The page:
African Americans Are Dying More Than Any Ethnic Group from COVID19. Here Are Possible Explanations Why

US President Donald Trump (L) listens as Director of the National Institute of Allergy and Infectious Diseases Anthony Fauci (Photo by MANDEL NGAN / AFP) 

Early studies suggest the novel coronavirus is killing African Americans at a higher rate. This finding was revealed by Washington Post’s analysis of early data from across the United States. No fewer than 14,000 Americans have lost their lives to COVID-19 with over 430,000 confirmed cases. America is currently the country with the most coronavirus infections in the world.

Not all jurisdictions report their coronavirus deaths by race. However, for those that do, the statistics clearly show that African Americans are dying the most from the contagion. The highest number of Black American deaths is in Milwaukee County, Wisconsin. Inasmuch as African Americans make up only 26% of the population, 73% of the total deaths here are African Americans.

In comparison to other races, African Americans have 6.3 deaths per 100,000. Asia has the lowest mortality of 0.4 per 100,000. President Trump admitted this disparity during a White House task force briefing on Tuesday 7th April 2020. Consequently, the president said the director of the National Institute of Allergy and Infectious Diseases, Anthony S. Fauci, “is looking at it very strongly”. Acknowledging this fact, President Trump said,

“We are doing everything in our power to address this challenge, and it’s a tremendous challenge. It’s terrible. Why is it three or four times more so for the black community as opposed to other people? It doesn’t make sense, and I don’t like it, and we are going to have statistics over the next probably two to three days.”

Coronavirus is unveiling a systemic social divide

Data is essential for equitable distribution of wealth in a society. Troubled by the racial disparity of people dying from COVID-19, Lawyer’s Committee for Civil Rights Under Law on Monday 6th April 2020 joined with medical professionals demanded the immediate release of ethnic and racial data on coronavirus testing, infections, and deaths. Kristen Clarke, the president and executive director of the Lawyer’s Committee for Civil Rights Under Law said,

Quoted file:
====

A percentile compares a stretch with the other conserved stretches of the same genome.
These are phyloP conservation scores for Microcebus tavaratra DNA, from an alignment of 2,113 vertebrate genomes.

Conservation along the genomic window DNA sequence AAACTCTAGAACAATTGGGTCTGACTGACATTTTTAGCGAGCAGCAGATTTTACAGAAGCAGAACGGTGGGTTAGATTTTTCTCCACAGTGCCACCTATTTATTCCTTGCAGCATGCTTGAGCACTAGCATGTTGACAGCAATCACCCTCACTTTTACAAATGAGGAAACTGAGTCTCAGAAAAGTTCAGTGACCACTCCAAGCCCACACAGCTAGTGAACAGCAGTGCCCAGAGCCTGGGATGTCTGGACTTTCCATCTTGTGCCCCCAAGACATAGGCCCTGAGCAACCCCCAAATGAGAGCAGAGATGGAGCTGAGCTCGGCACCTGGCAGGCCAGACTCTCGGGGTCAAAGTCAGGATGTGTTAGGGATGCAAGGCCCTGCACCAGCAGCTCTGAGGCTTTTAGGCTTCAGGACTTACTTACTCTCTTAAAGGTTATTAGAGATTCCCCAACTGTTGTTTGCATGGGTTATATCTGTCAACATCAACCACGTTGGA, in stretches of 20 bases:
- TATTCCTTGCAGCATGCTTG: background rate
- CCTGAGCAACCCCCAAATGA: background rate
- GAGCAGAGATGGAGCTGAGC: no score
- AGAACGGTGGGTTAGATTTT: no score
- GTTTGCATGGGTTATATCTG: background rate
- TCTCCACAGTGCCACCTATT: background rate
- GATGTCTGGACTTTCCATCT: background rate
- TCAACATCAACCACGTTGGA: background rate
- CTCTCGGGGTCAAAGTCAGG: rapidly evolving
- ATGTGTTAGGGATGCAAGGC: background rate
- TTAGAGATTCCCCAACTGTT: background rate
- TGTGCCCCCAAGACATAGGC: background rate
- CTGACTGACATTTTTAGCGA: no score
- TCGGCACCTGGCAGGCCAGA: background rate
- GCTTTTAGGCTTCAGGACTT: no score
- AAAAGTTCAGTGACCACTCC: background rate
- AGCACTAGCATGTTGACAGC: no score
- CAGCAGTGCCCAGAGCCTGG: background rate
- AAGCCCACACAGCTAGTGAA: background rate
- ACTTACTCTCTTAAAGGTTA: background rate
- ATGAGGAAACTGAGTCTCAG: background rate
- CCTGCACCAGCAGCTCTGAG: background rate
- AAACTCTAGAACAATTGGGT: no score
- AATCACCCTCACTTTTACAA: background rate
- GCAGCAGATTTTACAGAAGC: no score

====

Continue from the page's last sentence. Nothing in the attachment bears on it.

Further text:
“Civil rights laws prohibit federally funded health care providers from administering services in a discriminatory manner. Our ability to fully understand and confront this pandemic requires and demands that we obtain racial data now. This is a crisis like none other and officials in our state and federal governments play a large role here in bringing transparency.”

Hitherto, experts have pointed out that people with underlying medical issues are more likely to die from coronavirus. African Americans have more underlying health issues, work in unstable jobs, have lower access to health insurance, and have less access to healthcare. Critics say these unconscious racial bias as factors exacerbating the death of black Americans from COVID-19.

There are myriads of documents highlighting African Americans’ higher rates of heart diseases, diabetes, and lung diseases. Governor John Bel Edwards of Louisiana noted that these health challenges make people more vulnerable to novel respiratory diseases. Governor JB Pritzker of Illinois acknowledges the racial disparity in access to healthcare but said,

“It’s hard to make up for decades, maybe centuries, of inequality of application of healthcare to people of color.”

The paucity of COVID-19 testing among African Americans

When the US Centers for Disease Control and Prevention first released its testing guidelines, the priority was on people with travel history. Consequently, this excluded the majority of black patients in low-income areas. However, Dr. Uché Blackstock, a practitioner and CEO of Advancing Health Equity noted that the virus was likely circulating in communities before the first discovery.

In Wisconsin, the confirmed cases moved from one to over 350 in less than two weeks. Health officials believe the virus was probably brought into the city when a resident came in contact with someone from a nearby rich, white suburb. David Bowen, the state representative was the first lawmaker to be diagnosed. Health experts later confirmed he had passed the virus to three people. However, only one of the three was able to get tested. According to Bowen,

“When white communities get sick, we in the black community are threatened to die from the same sickness, with lack of healthcare often leaving us to self-diagnose.”

Another factor that facilitates the spread of COVID-19 among African Americans is a crowded settlement. Black Americans are more likely to live in urban counties than rural or suburban counties according to Pew analysis. Pressed by a lower income, Black Americans are more likely to live in crowded settlements. Clarke captures the dire situation of African Americans in three sentences.

“We know that black Americans are particularly vulnerable. This is a social, economic and racial justice issue. How one community is treated impacts all communities across the country.”

Adequate testing is the key to defeating the pandemic. If African Americans are not getting enough testing, a lot of them will walk around spreading the infection without knowing. Consequently, the entire society will be hurt.


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